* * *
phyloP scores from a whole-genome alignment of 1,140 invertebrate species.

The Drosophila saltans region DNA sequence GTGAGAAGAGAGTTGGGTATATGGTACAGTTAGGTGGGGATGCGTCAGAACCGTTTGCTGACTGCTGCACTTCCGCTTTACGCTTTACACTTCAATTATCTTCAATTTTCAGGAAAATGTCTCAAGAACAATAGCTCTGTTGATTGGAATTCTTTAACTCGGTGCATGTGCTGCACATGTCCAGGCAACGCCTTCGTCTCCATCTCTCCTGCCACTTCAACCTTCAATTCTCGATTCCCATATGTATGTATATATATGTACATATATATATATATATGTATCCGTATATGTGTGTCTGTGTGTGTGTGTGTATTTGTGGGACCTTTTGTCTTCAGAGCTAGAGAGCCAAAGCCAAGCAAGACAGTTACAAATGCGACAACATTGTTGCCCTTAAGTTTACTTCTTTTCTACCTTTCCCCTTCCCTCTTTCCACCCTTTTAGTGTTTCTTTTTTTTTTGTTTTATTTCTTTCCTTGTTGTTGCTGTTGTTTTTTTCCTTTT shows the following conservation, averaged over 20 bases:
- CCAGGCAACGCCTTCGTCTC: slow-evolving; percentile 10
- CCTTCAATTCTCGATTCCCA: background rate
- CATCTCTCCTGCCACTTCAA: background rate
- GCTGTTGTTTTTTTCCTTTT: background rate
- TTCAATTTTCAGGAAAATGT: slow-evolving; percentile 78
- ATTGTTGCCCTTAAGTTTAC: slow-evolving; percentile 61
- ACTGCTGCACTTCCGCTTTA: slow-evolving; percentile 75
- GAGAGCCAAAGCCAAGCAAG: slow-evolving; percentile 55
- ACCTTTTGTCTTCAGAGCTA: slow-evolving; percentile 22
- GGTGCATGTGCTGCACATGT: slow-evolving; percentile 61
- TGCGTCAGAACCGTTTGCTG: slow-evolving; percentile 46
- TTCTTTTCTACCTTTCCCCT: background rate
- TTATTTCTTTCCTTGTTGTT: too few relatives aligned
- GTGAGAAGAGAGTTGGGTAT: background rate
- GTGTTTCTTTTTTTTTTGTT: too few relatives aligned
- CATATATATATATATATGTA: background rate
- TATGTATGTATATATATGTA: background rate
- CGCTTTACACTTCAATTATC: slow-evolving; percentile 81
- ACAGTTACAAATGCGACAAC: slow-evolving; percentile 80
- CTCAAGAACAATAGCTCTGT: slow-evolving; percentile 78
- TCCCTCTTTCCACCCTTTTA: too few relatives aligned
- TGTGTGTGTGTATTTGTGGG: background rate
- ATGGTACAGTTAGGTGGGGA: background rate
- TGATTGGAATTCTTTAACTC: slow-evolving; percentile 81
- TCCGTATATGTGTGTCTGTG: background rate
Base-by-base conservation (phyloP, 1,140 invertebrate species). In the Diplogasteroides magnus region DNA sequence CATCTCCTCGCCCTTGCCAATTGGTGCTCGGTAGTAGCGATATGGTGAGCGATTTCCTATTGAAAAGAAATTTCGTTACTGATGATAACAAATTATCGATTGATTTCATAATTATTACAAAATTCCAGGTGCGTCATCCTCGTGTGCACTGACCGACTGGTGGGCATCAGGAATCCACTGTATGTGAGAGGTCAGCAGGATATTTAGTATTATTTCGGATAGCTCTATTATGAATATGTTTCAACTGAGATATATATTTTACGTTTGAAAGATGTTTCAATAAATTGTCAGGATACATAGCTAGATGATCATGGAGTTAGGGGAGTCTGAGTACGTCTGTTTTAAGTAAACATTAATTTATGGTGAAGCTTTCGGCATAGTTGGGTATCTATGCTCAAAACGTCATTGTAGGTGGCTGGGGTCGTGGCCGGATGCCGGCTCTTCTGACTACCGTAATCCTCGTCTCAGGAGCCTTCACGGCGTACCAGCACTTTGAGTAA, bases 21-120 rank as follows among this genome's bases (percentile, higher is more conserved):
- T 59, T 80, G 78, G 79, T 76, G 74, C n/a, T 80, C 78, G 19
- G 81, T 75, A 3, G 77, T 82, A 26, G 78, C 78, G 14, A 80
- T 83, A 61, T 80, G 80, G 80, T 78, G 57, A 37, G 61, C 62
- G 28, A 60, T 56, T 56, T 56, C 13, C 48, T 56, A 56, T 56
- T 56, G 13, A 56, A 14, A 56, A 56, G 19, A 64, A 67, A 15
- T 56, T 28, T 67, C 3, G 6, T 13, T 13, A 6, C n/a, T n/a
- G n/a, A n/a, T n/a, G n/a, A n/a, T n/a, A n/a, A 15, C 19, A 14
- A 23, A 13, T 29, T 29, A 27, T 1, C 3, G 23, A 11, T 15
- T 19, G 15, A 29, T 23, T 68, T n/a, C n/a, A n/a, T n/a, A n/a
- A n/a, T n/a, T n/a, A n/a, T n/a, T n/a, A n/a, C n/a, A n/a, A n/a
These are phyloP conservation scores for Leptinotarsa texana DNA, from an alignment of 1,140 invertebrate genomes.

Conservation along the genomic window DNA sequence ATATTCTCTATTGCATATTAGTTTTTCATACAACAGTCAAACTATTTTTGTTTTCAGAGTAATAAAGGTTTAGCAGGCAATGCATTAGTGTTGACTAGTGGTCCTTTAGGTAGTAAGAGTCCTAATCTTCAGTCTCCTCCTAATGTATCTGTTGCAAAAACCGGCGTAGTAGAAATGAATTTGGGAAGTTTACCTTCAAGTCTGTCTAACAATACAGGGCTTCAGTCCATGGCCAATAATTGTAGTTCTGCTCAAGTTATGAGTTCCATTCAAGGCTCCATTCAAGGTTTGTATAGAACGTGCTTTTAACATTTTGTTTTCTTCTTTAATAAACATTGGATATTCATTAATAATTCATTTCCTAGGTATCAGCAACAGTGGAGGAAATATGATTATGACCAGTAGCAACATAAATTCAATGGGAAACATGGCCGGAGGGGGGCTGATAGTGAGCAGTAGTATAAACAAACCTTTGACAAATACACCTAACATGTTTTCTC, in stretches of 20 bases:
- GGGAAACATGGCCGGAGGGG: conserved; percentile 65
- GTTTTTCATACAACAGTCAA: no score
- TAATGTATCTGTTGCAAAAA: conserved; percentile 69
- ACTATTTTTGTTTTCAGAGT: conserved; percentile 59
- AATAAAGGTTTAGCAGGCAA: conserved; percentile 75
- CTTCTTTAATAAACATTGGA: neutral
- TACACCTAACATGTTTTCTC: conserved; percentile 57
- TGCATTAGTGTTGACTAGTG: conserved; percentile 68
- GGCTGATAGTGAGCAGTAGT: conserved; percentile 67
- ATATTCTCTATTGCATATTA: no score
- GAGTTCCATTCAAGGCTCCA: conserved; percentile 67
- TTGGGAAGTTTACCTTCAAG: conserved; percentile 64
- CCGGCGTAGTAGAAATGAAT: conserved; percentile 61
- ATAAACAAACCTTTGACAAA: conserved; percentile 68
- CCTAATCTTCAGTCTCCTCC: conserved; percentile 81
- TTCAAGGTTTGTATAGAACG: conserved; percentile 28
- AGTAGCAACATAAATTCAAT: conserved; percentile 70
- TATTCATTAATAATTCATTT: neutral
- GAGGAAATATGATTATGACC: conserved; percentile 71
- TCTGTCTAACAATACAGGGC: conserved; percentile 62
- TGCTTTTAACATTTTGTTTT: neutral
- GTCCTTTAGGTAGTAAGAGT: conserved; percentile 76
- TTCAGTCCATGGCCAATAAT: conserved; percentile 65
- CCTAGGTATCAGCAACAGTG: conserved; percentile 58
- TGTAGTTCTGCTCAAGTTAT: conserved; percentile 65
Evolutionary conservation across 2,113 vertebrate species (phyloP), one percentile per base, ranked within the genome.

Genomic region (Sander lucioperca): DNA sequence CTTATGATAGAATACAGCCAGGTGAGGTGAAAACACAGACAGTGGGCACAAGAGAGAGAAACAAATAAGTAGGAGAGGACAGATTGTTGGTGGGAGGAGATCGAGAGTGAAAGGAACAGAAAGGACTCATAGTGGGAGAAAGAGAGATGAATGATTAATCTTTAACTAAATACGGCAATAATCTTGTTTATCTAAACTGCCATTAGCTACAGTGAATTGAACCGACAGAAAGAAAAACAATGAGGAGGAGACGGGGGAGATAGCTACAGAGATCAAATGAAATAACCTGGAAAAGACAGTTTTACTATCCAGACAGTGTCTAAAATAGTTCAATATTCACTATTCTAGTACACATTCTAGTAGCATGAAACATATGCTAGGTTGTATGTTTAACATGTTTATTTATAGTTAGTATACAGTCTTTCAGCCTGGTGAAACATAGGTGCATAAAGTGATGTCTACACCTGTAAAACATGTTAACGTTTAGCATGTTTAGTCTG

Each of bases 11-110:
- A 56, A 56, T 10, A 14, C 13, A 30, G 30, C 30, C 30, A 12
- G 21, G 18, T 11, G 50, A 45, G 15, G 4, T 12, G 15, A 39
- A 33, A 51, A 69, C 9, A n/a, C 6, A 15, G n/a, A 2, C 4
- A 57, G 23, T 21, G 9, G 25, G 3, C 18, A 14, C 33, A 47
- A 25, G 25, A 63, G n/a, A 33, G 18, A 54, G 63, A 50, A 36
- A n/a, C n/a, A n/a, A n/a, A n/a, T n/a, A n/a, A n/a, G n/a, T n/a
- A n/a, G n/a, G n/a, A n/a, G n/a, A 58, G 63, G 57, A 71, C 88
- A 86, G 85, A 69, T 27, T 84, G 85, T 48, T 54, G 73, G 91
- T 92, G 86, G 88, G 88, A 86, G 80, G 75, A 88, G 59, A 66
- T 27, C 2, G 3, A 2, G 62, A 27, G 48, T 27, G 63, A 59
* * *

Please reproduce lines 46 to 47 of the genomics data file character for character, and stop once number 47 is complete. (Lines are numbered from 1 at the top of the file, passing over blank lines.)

- CTTCTTTAATAAACATTGGA: neutral
- TACACCTAACATGTTTTCTC: conserved; percentile 57